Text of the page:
uid=1005(testuser2) gid=1005(testuser2) groups=1005(testuser2)

In the above example we specified the "-u" parameter. This enabled us to specify the UID to use with the new account. If you do not specify a UID, the system will automatically select the next available UID for you. A UID is a unique numerical identifier associated with an individual account. The numerical range is taken from the values that are set in a file called "/etc/login.defs". Normally accounts with a UID above 1000 are none system accounts.

Create a new account and specify group membership

useradd -m -c "Test User Three" -g testers -G staff,support testuser3

useradd -m -c "Test User Three" -g testers -G staff,support testuser3

[root@fedsrv01a ~]# id testuser3
uid=1006(testuser3) gid=1008(testers) groups=1008(testers),1006(staff),1007(support)

In the above example we specified the primary group of the new user to be "testers" by using the "-g" parameter. We then specified membership to additional groups by specifying the "-G parameter. By issuing the "id" command, we can see that the new account has a primary group of "testers" and belong also to the groups "staff and support".

Create a new user and specify home directory

useradd -m -c "Test User Four" -d /testing testuser4

[root@fedsrv01a ~]# useradd -m -c "Test User 4" -d /testing testuser4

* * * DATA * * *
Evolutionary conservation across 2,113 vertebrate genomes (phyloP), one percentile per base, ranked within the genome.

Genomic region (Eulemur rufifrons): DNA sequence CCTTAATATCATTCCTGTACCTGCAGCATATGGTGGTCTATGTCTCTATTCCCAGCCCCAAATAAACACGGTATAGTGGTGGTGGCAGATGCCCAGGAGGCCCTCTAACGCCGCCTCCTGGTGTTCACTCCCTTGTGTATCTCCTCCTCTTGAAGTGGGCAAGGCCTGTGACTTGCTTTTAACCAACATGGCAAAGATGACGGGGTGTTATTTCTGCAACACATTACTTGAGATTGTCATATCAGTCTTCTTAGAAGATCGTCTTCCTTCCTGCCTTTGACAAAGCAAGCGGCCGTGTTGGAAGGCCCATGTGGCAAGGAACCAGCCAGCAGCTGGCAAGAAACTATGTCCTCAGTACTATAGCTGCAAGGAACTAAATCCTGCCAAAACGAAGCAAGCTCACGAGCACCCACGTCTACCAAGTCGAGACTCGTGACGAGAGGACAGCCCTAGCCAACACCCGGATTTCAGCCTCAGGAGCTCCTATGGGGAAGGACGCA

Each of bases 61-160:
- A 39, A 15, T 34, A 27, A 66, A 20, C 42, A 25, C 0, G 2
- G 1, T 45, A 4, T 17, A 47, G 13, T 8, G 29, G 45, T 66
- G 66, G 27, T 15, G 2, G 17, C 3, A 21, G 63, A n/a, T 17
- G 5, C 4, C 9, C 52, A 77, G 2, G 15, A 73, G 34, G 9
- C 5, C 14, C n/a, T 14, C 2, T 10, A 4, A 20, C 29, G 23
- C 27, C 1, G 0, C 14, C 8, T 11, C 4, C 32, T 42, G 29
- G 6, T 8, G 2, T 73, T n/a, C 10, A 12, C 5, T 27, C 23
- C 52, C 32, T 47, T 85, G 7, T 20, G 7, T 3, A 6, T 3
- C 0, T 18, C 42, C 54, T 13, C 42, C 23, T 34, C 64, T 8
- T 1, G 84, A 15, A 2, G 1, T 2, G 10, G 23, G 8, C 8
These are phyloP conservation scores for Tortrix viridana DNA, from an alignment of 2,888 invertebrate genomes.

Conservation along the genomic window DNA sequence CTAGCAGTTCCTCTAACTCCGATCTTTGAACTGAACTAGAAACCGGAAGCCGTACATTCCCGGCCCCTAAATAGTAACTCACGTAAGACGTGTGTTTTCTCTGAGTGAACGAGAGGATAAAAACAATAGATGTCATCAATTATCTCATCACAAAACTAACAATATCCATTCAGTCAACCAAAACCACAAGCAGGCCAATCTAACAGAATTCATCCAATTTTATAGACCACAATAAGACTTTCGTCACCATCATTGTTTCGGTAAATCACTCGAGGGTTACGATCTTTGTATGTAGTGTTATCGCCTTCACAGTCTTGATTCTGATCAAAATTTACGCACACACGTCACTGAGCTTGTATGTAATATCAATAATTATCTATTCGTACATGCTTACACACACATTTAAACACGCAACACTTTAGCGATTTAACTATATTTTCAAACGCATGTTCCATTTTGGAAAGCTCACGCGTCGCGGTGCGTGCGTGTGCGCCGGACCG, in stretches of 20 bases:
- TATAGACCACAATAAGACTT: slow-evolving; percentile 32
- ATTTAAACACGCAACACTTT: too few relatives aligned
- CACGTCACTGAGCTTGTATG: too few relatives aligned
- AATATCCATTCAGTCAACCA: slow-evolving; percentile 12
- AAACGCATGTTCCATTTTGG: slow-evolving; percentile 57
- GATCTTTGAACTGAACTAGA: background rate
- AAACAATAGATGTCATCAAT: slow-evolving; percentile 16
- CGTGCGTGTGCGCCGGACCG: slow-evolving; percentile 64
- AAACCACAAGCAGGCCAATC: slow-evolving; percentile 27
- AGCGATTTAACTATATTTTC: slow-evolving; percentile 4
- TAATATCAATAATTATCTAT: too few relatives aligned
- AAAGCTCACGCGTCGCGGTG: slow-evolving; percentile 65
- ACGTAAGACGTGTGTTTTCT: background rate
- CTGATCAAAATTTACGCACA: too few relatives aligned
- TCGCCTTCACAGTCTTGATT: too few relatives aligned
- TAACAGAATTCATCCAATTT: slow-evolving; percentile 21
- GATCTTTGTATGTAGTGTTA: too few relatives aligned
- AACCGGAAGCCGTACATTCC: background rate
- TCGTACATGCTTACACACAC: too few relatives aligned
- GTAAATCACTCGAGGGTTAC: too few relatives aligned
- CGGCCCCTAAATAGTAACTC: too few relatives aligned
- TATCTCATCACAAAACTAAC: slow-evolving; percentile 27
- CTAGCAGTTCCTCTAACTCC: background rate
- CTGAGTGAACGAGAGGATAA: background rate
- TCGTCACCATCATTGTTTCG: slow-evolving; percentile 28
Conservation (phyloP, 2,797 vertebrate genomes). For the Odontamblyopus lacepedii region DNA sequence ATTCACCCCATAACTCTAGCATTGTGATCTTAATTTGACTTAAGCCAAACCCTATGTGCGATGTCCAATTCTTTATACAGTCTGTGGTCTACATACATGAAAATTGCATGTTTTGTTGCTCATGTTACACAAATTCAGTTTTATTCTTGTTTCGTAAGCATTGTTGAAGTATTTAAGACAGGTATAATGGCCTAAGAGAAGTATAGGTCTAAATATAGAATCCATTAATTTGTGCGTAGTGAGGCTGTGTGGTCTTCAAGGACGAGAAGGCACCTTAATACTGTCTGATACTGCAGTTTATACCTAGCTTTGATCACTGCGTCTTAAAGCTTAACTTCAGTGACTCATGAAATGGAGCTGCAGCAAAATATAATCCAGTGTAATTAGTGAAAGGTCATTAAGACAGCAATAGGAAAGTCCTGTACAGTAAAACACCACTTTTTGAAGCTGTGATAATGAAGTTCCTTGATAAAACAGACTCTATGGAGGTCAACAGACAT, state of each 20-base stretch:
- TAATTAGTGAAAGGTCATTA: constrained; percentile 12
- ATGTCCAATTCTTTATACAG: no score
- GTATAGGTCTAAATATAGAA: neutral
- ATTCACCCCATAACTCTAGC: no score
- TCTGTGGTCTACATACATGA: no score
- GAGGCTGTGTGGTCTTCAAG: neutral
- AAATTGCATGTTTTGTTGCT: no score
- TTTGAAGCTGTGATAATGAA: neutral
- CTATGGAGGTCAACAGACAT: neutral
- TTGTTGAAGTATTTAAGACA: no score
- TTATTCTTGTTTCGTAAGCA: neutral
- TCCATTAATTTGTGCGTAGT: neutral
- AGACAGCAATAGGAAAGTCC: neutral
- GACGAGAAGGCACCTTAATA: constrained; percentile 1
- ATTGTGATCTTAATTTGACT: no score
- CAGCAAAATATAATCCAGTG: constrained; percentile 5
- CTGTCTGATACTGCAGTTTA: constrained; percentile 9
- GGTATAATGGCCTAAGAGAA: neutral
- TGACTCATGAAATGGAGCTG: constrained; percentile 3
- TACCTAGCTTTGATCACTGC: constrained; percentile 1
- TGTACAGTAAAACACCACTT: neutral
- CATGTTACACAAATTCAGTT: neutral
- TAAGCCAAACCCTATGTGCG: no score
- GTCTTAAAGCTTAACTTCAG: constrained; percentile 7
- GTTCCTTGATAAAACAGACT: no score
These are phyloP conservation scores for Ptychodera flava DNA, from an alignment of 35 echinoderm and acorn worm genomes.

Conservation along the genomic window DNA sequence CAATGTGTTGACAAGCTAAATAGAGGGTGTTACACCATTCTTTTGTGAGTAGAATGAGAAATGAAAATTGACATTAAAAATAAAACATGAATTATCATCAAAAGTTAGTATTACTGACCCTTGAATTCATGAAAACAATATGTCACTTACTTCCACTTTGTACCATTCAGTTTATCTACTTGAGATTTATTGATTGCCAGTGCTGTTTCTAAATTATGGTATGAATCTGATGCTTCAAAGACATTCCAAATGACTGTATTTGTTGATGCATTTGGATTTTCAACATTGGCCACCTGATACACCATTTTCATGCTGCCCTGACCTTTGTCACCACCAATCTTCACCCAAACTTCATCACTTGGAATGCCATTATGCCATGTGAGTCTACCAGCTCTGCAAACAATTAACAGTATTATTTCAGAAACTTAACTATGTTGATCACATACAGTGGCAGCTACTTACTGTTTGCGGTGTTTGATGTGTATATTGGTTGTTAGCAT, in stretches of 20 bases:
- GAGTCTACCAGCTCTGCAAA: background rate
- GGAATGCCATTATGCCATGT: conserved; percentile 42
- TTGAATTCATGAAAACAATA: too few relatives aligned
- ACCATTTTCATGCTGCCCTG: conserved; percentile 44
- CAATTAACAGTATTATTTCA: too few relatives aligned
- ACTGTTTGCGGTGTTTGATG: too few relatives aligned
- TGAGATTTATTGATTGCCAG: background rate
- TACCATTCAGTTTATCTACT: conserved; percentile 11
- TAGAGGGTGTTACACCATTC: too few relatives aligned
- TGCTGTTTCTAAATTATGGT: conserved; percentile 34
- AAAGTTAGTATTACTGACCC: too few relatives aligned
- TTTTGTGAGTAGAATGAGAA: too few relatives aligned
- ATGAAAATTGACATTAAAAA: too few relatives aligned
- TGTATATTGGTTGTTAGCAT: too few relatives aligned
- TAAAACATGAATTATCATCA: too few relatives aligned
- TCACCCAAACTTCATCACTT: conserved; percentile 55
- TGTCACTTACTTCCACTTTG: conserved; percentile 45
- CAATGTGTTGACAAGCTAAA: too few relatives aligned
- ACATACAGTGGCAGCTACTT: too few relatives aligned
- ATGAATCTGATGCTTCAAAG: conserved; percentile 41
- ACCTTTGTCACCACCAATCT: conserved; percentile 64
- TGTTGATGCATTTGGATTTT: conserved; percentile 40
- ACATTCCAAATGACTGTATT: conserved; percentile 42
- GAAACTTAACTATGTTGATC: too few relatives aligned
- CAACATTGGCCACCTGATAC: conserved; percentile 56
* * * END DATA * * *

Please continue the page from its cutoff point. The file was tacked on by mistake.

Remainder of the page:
[root@fedsrv01a /]# ls -ld /testing/ drwx------. 2 testuser4 testuser4 4096 May 16 18:32 /testing/

Whenever you create a new account on a Linux system, you can have the option of specifying whether to create the home directory and its location. If you do not specify a home directory location, then by default the system will create a directory under the "/home" area. In the example below, we are going to create a new user and specify the "home" directory location. To specify the location for the home directory we can use the parameter "-d".

Create a new user and specify a different shell

useradd -m -c "Test User Five" -s /bin/ksh testuser5

By default most Linux systems will automatically assign the "Bash" shell to any user accounts that are created. If you want to use a different shell such as the "Korn Shell", then this can be specified if it is available on your system. To specify a different shell you need to pass the parameter "-s" followed by the "shell" of your choice.

To verify what shells are available on your system you can view the contents of a file called "/etc/shells". The available shells will depend on which version of Linux you are running and what shells have been installed.

[root@fedsrv01a ~]# cat /etc/shells


Once you have verified what shells are available to your system, you can now issue you command:

[root@fedsrv01a ~]# useradd -m -c "Test User Five" -s /bin/ksh testuser5

[root@fedsrv01a ~]# grep testuser5 /etc/passwd
testuser5:x:1008:1010:Test User Five:/home/testuser5:/bin/ksh

In the above example, we chose to give the user the "Korn Shell". You can verify that the new shell has been added by using the "grep" command as above.